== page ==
CIU’s Global Teachers Program Brings Back Educational Practices to NC

Nearly 40 schoolteachers from across North Carolina spent a recent October Saturday brainstorming and reflecting on how their visit to Singapore and Malaysia in July could help improve not only their own classrooms, but others in their respective schools.

As it has since the 1990s, the Center for International Understanding, a program within the University of North Carolina system, sent some of the top teachers from across the state as part of its Global Teachers initiative to learn about the best educational practices of other countries across the globe and how these lessons can help instruct students in the state’s elementary, middle and high schools.

This year, the teachers learned about STEM – Science, Technology, Engineering and Math – instruction during a July trip to Singapore, which employs a much different, more collaborative approach for its students to learn than in American schools.

Meredith Henderson, the CIU’s senior director of programming, said that while the program began in the ‘90s, it has grown substantially over the past decade, thanks in part to sponsorships from foundations and private donations that allow more teachers to take the trips. This aligns with the center’s goal of increasing the state’s global engagement.

“For the past 10 years, we’ve been pushing a ‘global North Carolina,’ and that start’s in the classroom,” Henderson said. “It cuts across all subjects, so that students can get more from school.”

This year, the teachers spent nearly a week in Singapore, learning from teachers in that country’s education system, followed by a trip to Malaysia, where they learned about the culture of that country.

The follow-up workshop held at North Carolina State University’s McKimmon Center allow for the center’s staff to see what the teachers took away from their trip and how they are incorporating it at their schools. It also allows the teachers to interact with each other and share their ideas.






Teachers talk about what they learned on a recent trip to Singapore and Malaysia and how it could impact their own classrooms and schools in their region.

Teachers broke into smaller groups, and were asked to draw posters of their impressions of Singapore, write on index cards their thoughts about the country, and discuss with each other changes to their lesson plans that incorporate what they learned.

When the teachers re-assembled, much of the takeaway from the subgroups was the same: school systems in Singapore enjoy a tremendous amount of support from the government.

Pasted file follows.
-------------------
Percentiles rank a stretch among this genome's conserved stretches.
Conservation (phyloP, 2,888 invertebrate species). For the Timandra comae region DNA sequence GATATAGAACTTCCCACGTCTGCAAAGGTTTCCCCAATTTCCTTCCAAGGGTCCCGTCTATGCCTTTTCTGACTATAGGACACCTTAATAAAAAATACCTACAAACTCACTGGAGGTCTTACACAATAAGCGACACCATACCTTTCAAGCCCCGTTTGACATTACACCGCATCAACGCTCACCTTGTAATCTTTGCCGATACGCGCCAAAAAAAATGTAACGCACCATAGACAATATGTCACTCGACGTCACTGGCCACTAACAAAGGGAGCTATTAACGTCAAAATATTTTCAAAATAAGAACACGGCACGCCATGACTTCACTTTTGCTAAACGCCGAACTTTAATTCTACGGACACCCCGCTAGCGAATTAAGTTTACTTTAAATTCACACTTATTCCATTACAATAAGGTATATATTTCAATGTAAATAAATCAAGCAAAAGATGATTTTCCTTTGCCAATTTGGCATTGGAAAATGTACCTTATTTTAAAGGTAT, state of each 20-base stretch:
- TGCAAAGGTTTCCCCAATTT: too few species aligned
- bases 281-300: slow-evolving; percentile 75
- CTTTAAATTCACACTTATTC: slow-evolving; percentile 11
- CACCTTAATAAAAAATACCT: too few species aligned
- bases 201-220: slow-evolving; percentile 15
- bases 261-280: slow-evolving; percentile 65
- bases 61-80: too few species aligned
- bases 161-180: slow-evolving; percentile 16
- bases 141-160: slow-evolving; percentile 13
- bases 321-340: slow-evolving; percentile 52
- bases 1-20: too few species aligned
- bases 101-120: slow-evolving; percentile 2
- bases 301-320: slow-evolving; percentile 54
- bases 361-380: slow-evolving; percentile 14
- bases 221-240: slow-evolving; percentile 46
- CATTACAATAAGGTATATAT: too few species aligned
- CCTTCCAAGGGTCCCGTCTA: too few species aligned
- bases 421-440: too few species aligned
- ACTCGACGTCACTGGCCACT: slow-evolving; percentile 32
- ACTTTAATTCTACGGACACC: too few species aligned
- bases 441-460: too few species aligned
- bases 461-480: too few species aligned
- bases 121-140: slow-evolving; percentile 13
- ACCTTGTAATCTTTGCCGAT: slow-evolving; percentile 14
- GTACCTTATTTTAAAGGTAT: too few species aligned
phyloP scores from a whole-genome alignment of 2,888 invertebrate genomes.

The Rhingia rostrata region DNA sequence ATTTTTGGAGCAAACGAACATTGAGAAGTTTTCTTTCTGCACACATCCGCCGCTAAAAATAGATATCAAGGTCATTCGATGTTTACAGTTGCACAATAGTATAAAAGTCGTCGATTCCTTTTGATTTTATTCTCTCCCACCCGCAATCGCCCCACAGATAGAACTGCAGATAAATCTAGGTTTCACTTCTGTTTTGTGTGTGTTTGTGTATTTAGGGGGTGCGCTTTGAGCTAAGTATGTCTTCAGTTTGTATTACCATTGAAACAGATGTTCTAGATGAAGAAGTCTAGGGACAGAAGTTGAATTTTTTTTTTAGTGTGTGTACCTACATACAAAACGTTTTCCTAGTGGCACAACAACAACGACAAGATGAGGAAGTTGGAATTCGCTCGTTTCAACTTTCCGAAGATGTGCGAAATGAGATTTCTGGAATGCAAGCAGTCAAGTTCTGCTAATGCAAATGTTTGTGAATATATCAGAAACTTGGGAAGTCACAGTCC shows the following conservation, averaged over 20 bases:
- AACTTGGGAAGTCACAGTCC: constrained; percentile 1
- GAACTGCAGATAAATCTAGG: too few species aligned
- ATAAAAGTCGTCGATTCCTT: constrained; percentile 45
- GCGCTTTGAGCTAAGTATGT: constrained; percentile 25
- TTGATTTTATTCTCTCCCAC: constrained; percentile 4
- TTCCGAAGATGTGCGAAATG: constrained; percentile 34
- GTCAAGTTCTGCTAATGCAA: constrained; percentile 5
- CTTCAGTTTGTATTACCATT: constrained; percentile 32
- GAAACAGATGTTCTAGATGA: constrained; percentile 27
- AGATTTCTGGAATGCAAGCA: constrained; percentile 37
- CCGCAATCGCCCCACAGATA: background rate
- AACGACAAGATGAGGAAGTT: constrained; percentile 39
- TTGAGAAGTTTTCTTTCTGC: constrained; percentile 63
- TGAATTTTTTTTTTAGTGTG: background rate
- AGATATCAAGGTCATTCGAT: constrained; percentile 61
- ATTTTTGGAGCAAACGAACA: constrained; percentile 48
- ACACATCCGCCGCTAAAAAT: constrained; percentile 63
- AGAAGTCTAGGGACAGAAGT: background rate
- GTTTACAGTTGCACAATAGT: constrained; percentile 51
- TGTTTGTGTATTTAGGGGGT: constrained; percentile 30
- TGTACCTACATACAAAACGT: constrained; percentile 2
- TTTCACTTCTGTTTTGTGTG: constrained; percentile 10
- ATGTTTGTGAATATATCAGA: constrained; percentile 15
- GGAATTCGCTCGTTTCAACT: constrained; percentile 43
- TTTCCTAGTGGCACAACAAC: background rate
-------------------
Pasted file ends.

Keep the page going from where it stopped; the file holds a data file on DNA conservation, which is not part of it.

Yetta Williams, who teaches second graders in Asheville, said that when she was getting ready to go to Singapore, she expected to find the country a lot more stringent. But once she got over her anxieties, she found the country to be extremely clean and orderly.

She learned that math isn’t necessarily performed differently than in the U.S., but that the approach to teaching it differs in that Singapore students are encouraged to work together to come up with different approaches to reach a solution.

“Math is not different so much as the process and using a number of methods to get to one solution,” she said. “They’re using problem-solving skills to take to other subjects.”





Teachers interact with students on a recent trip to Singapore and Malaysia.

The approach is so successful that Williams said the first grade class she observed is probably “a year ahead” of her second grade class. But maybe, not for long.

Williams said she’s started to incorporate those methods not only in her own classes, but is sharing them with other teachers at her school as well. She said the parents at her school have mostly bought in to the new approach.

“I felt like this year is truly the year we can reach all of the students,” she said.

Rick Van Sant, executive director of the CIU, said educational outreach is one of the most important parts of the center’s mission. Van Sant said incorporating new global ideas into North Carolina classrooms creates a “cascade effort” that will continue to grow within the state for years to come.

“They serve as influences,” he said. “It’s cascade thinking and learning. Teachers, more than any other group, have that capacity. The work of one teacher engaged in the program can directly reach 30 kids. The capacity of one person here contributes to that change.”

Leslie Boney, vice president of international community and economic engagement, said Global Teachers fits in with the University’s commitment to engage with the rest of the world, including sending American students abroad and bringing foreign students and faculty here.

“Missions like Global Teachers get North Carolina teachers into contact with their peers who are involved with the cutting edge of education around the world,” he said.

Boney noted that previous missions have gone to places such as Germany, Finland and India.

“The teachers get the experience of a lifetime, connecting with students and teachers around the world,” he said. “They’re asked to come back and integrate what they learned into their lessons, in social studies, economics, language and math.”

Kerrie Hancock, an elementary school teacher in Charlotte, said the experience was a pleasant surprise for her. Not only was society over there more diverse than she thought, but teachers are very respected in Singapore.

“I was really impressed with the very high regard educations across the board are held,” she said. “Teachers are supported.”

The center also maintains an alumni group of teachers from previous Global Teachers experiences, so that teachers who go to different countries can interact with each other in order to get even more exposure to best practices in the classroom.

Next year’s Global Teachers conference will take place in South Africa.


Written by Phillip Ramati
Photos provided by Center for International Understanding

Posted October 14, 2015